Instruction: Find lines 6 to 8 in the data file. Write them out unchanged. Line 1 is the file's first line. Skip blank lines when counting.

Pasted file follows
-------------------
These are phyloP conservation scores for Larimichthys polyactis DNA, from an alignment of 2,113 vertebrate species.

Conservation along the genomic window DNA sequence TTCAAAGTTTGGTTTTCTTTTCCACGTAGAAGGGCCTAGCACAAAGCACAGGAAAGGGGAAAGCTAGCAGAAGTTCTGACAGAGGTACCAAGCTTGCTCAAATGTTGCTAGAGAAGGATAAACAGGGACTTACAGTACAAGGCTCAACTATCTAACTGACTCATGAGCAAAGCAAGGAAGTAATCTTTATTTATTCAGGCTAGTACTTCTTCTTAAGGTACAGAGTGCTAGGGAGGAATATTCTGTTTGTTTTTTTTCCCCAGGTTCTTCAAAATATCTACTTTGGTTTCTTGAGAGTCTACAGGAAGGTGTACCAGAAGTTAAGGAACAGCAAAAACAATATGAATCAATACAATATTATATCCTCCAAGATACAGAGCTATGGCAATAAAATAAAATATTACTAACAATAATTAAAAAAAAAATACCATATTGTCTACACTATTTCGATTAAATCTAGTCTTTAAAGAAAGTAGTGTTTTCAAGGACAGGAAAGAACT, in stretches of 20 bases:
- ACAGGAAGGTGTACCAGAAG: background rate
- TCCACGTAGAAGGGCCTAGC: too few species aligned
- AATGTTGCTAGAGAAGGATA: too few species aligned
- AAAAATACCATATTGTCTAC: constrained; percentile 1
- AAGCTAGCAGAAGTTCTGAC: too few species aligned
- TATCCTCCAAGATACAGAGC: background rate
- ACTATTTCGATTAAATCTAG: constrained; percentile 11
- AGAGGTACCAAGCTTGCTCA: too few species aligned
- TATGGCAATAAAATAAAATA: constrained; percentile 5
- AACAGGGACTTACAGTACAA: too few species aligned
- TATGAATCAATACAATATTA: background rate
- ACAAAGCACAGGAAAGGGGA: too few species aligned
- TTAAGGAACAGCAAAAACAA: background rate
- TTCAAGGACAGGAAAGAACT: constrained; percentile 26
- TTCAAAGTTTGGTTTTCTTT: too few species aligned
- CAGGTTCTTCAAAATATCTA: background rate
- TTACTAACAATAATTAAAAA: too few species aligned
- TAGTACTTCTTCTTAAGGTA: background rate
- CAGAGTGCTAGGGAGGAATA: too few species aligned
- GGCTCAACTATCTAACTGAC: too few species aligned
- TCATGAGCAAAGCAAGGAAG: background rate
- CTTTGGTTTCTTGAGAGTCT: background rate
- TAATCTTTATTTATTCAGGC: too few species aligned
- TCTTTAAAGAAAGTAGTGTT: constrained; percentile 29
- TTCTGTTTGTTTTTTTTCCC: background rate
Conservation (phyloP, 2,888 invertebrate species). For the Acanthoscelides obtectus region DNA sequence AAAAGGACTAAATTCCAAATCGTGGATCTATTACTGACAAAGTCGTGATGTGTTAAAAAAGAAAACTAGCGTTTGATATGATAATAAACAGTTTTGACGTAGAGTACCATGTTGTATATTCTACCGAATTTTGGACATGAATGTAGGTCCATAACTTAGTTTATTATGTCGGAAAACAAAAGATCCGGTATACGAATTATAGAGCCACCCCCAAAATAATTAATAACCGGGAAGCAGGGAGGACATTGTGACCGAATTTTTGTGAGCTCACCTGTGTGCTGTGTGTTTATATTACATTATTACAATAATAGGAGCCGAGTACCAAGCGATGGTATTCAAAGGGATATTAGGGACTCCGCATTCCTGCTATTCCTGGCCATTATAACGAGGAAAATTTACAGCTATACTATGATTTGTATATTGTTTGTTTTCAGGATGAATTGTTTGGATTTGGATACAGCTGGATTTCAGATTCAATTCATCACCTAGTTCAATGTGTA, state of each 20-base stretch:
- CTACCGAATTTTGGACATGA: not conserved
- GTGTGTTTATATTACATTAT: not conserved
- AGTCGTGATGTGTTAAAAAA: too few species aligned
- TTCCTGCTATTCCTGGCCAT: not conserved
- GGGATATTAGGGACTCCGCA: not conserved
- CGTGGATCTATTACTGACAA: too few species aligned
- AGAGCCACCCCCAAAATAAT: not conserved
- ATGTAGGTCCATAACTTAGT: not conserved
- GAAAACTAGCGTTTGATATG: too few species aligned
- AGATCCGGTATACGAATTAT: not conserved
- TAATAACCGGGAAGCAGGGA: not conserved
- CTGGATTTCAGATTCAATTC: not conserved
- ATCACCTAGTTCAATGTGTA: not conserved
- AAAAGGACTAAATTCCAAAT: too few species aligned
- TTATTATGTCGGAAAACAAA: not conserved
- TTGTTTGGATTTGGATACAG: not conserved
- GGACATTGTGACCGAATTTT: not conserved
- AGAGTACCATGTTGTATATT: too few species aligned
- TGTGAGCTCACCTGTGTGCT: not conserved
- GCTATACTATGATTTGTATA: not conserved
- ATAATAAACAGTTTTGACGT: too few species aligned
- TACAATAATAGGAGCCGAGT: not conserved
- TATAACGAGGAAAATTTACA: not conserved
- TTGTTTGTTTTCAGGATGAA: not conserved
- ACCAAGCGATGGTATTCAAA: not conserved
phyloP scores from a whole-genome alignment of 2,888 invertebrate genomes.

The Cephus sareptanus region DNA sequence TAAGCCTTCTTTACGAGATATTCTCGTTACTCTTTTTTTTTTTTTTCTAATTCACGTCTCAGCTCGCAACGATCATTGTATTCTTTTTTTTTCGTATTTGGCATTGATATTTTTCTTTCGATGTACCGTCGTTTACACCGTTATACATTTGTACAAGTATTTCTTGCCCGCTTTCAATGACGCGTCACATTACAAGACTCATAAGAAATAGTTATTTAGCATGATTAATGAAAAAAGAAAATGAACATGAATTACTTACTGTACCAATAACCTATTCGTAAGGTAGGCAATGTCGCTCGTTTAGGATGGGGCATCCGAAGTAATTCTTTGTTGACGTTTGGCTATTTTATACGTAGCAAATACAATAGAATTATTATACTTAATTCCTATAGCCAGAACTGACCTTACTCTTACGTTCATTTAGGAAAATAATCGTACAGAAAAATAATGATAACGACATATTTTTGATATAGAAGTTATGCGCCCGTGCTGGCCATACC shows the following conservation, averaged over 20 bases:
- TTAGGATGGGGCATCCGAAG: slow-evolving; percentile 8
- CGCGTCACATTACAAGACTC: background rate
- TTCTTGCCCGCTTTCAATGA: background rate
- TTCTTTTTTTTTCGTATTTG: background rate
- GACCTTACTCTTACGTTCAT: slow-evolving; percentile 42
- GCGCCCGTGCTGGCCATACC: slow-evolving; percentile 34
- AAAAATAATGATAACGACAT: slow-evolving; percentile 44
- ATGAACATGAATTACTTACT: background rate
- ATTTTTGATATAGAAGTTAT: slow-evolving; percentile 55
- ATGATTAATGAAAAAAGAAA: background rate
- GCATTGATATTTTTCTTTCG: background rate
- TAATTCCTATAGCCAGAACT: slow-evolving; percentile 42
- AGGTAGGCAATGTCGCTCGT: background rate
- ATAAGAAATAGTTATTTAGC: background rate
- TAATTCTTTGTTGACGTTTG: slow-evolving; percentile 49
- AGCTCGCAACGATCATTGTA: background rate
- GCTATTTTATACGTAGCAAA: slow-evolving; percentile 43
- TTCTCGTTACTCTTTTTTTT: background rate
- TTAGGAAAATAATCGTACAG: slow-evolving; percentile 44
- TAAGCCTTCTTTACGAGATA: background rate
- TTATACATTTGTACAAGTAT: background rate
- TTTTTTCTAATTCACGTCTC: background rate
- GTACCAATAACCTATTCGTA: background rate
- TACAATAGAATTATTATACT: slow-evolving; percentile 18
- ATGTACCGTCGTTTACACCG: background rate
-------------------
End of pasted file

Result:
- AAAAATACCATATTGTCTAC: constrained; percentile 1
- AAGCTAGCAGAAGTTCTGAC: too few species aligned
- TATCCTCCAAGATACAGAGC: background rate